JUST WANTED TO LET YOU ALL KNOW! HUGEEEEE MISTAKE ON OG.

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Manager
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In a certain sequence, the term xn is given by the formula [#permalink]

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28 Dec 2017, 08:17
Bunuel wrote:
In a certain sequence, the term $$x_n$$ is given by the formula $$x_n=2*x_{n-1}-\frac{1}{2}*x_{n-2}$$ for all $$n\geq{2}$$. If $$x_0=3$$ and $$x_1=2$$, what is the value of $$x_3$$?

(A) 2.5
(B) 3.125
(C) 4
(D) 5
(E) 6.75

We have a formula to calculate the value of the terms in the sequence starting from $$x_2$$: $$x_n=2*x_{n-1}-\frac{1}{2}*x_{n-2}$$. Hence:

$$x_2=2*x_{1}-\frac{1}{2}*x_{0}=2*2-\frac{1}{2}*3=\frac{5}{2}$$;

$$x_3=2*x_{2}-\frac{1}{2}*x_{1}=2*\frac{5}{2}-\frac{1}{2}*2=4$$.

Hope it's clear.

Hello Bunuel, i always get confused with such long and weired formulas.

A few questions: How do you call mathematecally n-1 and n-2 written as subscript ? and another question how did you figure out that n-1 is 2 and n-2 is 3 when plugging in ? thank you

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Re: In a certain sequence, the term xn is given by the formula [#permalink]

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28 Dec 2017, 08:23
dave13 wrote:
Bunuel wrote:
In a certain sequence, the term $$x_n$$ is given by the formula $$x_n=2*x_{n-1}-\frac{1}{2}*x_{n-2}$$ for all $$n\geq{2}$$. If $$x_0=3$$ and $$x_1=2$$, what is the value of $$x_3$$?

(A) 2.5
(B) 3.125
(C) 4
(D) 5
(E) 6.75

We have a formula to calculate the value of the terms in the sequence starting from $$x_2$$: $$x_n=2*x_{n-1}-\frac{1}{2}*x_{n-2}$$. Hence:

$$x_2=2*x_{1}-\frac{1}{2}*x_{0}=2*2-\frac{1}{2}*3=\frac{5}{2}$$;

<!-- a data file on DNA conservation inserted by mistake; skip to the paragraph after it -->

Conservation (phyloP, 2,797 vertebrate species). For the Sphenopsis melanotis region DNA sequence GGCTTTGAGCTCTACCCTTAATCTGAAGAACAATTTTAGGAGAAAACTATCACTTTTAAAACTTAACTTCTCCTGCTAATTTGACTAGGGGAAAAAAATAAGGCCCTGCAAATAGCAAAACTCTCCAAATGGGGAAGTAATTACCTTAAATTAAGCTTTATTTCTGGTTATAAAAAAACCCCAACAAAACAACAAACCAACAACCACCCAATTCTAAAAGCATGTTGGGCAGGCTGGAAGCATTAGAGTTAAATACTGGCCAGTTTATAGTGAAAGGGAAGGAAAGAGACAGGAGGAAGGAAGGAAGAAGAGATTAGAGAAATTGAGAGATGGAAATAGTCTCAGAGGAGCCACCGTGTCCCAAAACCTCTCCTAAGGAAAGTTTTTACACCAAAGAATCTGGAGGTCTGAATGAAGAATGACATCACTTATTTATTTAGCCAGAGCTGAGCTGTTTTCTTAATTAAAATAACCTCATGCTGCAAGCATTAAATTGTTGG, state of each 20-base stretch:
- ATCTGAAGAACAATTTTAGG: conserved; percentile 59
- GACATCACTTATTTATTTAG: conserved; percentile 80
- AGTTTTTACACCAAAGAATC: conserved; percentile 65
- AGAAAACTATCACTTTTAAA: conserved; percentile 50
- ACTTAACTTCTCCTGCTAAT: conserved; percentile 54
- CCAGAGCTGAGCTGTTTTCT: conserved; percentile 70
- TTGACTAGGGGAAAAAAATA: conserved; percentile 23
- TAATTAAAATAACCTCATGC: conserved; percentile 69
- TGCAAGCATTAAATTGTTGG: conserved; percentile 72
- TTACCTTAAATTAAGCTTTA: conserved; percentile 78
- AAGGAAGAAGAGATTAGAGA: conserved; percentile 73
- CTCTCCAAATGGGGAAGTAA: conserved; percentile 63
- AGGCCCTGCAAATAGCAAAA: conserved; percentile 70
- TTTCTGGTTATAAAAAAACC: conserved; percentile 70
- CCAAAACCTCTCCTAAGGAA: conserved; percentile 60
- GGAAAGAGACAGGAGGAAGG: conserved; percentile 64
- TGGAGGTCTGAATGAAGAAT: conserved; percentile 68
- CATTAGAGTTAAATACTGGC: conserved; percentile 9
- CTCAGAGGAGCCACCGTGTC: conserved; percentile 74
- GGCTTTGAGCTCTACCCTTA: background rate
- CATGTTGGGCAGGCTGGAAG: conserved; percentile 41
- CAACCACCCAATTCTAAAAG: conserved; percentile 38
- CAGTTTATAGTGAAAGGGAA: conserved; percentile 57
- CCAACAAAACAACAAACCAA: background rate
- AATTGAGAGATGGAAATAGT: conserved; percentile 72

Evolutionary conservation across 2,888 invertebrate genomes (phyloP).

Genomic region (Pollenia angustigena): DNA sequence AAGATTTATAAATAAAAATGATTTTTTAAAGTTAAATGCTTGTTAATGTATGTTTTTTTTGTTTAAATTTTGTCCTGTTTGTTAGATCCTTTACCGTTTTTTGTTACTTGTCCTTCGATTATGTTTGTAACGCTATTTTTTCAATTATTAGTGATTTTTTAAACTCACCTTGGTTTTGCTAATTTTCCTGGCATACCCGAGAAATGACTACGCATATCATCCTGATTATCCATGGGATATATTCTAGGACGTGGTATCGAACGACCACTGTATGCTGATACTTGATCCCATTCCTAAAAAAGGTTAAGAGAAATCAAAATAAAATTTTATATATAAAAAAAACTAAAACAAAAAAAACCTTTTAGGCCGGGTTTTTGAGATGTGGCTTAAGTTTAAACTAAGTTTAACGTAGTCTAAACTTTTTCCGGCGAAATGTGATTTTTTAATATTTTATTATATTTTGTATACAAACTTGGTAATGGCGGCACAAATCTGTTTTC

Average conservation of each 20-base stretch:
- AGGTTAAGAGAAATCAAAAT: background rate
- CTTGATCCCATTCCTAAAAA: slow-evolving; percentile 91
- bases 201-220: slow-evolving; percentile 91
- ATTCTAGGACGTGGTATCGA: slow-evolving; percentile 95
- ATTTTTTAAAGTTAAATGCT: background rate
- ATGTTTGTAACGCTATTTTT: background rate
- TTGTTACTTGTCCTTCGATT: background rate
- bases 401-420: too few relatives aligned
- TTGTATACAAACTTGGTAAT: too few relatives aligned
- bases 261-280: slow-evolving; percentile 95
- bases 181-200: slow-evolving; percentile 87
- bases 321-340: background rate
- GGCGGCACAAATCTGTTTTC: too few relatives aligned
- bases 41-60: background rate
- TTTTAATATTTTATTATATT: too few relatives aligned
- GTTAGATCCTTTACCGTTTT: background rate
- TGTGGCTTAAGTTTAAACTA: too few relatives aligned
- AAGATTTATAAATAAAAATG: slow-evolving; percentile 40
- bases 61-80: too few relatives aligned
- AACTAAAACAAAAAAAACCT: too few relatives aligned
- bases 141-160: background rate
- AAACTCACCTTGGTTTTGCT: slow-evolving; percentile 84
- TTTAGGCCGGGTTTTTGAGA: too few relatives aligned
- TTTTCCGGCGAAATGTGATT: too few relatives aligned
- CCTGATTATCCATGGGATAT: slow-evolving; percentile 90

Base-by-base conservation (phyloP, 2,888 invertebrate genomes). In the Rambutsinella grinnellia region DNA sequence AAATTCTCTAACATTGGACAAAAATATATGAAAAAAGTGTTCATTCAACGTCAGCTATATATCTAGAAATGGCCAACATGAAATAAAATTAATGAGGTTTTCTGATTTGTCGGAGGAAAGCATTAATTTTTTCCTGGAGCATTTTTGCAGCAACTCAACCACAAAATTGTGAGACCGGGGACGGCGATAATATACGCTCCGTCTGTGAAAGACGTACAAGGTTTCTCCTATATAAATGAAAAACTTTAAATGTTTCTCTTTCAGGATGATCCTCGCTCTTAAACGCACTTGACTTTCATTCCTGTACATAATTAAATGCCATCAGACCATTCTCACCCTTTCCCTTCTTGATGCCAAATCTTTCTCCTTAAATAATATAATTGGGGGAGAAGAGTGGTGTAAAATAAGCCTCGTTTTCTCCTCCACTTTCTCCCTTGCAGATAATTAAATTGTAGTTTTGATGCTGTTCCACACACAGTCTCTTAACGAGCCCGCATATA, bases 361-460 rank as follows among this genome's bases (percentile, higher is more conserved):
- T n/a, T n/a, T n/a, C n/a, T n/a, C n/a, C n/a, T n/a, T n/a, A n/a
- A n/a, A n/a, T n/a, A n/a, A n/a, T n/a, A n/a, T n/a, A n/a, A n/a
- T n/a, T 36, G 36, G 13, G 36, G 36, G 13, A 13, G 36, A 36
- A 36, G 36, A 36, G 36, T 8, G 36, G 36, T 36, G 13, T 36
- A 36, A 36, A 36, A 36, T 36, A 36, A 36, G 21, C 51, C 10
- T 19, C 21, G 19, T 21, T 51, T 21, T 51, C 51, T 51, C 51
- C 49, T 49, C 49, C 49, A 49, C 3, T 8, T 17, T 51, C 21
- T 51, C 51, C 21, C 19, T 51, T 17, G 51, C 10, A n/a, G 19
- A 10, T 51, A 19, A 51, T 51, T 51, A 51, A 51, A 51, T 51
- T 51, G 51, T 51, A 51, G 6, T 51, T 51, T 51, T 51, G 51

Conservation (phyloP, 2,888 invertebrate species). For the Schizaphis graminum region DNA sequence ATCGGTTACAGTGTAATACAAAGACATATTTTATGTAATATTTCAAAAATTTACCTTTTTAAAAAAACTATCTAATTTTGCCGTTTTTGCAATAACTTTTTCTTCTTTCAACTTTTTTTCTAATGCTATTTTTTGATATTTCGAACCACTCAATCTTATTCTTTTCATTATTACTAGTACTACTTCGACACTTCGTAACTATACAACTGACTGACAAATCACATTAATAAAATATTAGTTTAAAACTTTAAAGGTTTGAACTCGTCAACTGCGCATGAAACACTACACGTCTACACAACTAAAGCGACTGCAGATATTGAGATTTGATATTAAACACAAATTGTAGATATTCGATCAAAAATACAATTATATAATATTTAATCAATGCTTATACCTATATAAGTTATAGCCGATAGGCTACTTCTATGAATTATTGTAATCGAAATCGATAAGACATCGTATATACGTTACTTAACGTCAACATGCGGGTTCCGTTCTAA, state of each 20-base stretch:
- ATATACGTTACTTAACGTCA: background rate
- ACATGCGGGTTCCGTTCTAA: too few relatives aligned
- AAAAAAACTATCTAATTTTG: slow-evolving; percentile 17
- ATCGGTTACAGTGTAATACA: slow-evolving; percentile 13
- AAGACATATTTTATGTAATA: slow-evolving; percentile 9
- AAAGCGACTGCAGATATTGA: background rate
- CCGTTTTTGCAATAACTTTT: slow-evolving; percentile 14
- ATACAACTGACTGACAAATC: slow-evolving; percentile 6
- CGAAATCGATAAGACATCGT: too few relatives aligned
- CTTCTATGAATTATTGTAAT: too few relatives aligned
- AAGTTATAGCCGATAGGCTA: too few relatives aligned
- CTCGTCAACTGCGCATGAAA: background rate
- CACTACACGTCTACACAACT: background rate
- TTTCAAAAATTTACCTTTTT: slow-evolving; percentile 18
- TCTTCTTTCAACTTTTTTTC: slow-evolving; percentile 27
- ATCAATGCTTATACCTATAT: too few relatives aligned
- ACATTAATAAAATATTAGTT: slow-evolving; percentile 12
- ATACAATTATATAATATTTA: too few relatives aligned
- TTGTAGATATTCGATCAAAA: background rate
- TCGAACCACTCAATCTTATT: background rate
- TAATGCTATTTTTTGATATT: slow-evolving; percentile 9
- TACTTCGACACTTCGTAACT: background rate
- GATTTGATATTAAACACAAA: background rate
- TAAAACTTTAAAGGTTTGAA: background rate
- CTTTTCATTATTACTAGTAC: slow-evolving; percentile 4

$$x_3=2*x_{2}-\frac{1}{2}*x_{1}=2*\frac{5}{2}-\frac{1}{2}*2=4$$.

Hope it's clear.

Hello Bunuel, i always get confused with such long and weired formulas.

A few questions: How do you call mathematecally n-1 and n-2 written as subscript ? and another question how did you figure out that n-1 is 2 and n-2 is 3 when plugging in ? thank you

$$x_n=2*x_{n-1}-\frac{1}{2}*x_{n-2}$$ is a formula giving nth term in terms of (n-1)st and (n-2)nd terms. For example, it allows to find say, 3rd term if you know 3-1=2nd and 3-2=1st terms.
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Re: In a certain sequence, the term xn is given by the formula [#permalink]

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28 Dec 2017, 09:38
Bunuel thanks! A few more questions if you dont mind

What does for all n≥2 mean ?
Yes, you marked these in yellow x0=3 and x1=2
x0=3 this expression means that the zero term is 3 and x1=2 means that the first term is 2 correct?
If we need to find 3rd term isn’t it enough to know 2nd term ?
When you solve for x2, where from did you get 3 ?

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Re: In a certain sequence, the term xn is given by the formula [#permalink]

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28 Dec 2017, 09:50
Expert's post
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dave13 wrote:
Bunuel thanks! A few more questions if you dont mind

What does for all n≥2 mean ?
Yes, you marked these in yellow x0=3 and x1=2
x0=3 this expression means that the zero term is 3 and x1=2 means that the first term is 2 correct?
If we need to find 3rd term isn’t it enough to know 2nd term ?
When you solve for x2, where from did you get 3 ?

1. It means that you can apply the given formula to calculate any term starting from x2;
2. Yes.
3. To get x3 you need x2 and x1 because the formula links nth term to TWO proceeding terms, (n-1)st and (n-2)nd

12. Sequences

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Re: In a certain sequence, the term xn is given by the formula   [#permalink] 28 Dec 2017, 09:50